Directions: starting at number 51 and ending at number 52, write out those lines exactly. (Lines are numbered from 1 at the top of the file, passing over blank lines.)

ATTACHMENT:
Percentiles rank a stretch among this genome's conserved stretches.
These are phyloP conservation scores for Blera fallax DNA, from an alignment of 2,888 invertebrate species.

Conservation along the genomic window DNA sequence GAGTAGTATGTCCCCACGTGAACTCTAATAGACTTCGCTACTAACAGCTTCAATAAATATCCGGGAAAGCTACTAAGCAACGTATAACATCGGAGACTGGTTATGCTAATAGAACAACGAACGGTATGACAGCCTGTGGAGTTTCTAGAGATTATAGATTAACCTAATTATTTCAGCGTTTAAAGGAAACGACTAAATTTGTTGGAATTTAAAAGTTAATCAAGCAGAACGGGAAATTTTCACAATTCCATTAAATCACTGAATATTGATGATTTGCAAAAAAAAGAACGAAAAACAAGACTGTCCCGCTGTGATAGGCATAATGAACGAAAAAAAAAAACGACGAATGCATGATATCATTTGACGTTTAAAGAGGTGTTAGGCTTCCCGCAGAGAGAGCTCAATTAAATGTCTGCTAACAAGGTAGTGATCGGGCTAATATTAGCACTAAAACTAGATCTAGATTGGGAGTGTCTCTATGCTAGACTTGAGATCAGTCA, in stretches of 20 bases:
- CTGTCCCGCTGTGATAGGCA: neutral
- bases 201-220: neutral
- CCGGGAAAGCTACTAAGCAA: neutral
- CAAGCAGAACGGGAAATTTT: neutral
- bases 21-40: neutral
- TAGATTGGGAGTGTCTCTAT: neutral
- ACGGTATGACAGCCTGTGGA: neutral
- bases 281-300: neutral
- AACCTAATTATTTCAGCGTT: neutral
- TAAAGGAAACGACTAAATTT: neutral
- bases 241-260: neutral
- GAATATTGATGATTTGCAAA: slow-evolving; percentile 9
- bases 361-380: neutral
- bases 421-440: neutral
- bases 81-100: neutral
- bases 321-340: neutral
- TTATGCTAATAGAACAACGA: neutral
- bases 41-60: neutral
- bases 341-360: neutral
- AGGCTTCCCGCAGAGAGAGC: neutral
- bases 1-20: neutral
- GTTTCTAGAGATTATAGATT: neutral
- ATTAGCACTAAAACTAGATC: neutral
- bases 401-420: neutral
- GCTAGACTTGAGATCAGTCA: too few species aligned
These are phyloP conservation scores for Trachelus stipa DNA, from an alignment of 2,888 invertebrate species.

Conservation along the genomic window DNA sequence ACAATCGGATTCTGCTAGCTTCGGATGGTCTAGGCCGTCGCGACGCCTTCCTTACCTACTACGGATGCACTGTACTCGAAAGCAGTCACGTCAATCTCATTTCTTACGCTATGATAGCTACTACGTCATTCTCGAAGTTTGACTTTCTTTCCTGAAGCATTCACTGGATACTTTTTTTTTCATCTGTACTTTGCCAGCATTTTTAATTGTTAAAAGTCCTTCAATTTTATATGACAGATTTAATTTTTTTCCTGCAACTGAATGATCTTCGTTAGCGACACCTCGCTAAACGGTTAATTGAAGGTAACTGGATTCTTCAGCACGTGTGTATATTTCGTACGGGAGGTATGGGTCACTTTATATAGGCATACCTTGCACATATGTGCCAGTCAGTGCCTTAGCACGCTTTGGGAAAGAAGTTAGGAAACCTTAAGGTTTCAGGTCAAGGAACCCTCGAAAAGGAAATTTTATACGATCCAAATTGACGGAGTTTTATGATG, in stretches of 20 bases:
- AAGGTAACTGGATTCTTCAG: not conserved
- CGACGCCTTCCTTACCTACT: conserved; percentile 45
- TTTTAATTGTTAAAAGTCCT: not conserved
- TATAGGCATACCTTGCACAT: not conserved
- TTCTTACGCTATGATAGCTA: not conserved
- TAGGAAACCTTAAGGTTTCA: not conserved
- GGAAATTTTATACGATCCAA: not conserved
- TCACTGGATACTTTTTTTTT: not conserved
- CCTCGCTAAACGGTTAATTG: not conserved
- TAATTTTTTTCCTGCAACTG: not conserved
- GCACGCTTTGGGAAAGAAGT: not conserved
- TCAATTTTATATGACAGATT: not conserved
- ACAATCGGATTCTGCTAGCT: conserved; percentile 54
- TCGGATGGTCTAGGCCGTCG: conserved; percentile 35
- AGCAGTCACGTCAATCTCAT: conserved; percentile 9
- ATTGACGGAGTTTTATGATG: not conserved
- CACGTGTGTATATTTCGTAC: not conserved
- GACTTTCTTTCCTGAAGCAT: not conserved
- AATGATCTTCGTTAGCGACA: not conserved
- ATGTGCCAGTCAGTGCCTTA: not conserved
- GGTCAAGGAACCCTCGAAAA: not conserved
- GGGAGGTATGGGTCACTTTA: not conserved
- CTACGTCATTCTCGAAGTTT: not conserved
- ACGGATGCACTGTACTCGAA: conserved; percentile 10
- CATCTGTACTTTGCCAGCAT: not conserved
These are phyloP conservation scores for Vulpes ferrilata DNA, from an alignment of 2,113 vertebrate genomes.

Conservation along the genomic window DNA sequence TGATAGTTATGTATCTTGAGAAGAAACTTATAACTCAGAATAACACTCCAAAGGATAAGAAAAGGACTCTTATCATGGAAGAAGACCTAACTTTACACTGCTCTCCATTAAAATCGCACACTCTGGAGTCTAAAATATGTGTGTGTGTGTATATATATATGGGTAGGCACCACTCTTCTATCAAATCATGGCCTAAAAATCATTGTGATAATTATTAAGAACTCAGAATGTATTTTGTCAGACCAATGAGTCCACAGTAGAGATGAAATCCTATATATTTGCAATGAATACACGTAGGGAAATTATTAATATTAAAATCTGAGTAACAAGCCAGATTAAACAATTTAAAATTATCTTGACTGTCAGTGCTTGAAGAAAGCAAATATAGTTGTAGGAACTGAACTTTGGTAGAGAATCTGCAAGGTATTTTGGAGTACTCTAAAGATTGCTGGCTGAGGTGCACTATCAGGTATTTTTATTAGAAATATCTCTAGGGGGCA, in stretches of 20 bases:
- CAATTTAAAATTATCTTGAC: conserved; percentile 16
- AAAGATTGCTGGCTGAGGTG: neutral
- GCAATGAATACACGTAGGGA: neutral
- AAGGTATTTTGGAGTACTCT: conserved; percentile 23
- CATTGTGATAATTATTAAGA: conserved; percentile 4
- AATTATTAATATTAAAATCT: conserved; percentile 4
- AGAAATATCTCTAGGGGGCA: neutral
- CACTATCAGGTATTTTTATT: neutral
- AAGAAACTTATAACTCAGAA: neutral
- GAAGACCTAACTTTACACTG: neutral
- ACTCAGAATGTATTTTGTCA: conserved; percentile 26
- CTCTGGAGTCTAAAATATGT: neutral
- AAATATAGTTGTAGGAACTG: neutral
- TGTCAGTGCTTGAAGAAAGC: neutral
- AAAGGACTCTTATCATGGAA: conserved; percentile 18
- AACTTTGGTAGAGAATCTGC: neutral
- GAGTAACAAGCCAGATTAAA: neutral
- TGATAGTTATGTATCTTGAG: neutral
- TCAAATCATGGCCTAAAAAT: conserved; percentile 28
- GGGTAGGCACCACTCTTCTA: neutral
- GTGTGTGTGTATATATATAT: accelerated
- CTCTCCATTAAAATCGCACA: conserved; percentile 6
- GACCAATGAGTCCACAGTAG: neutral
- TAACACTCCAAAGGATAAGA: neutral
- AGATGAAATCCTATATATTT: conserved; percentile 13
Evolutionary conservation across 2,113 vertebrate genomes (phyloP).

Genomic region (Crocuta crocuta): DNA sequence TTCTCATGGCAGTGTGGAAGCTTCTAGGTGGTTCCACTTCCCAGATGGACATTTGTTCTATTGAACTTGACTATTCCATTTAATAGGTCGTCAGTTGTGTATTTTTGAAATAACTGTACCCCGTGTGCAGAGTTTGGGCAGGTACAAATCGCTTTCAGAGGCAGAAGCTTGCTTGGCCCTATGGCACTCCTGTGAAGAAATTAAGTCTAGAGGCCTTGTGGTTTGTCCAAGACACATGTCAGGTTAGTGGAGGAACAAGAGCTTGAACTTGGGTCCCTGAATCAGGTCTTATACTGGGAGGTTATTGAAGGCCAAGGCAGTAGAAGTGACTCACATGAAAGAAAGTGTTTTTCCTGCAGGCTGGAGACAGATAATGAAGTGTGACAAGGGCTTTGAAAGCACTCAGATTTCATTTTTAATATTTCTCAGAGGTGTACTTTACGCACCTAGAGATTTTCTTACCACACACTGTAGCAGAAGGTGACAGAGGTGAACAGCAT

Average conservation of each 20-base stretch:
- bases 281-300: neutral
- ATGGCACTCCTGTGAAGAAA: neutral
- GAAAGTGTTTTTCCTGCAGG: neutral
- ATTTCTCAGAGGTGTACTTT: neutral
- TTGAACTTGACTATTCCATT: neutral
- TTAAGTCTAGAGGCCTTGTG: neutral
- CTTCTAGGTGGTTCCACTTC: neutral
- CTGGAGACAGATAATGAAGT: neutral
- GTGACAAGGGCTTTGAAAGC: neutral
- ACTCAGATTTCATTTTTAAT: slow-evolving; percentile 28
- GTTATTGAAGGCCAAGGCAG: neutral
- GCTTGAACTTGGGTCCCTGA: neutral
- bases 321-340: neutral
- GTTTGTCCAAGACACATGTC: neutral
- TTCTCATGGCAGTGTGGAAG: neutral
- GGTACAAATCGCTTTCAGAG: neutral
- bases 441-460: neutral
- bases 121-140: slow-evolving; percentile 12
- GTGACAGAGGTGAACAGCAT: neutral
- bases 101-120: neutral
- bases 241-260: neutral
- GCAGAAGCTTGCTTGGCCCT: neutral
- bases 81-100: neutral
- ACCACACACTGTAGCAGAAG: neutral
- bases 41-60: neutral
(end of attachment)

- GGTCAAGGAACCCTCGAAAA: not conserved
- GGGAGGTATGGGTCACTTTA: not conserved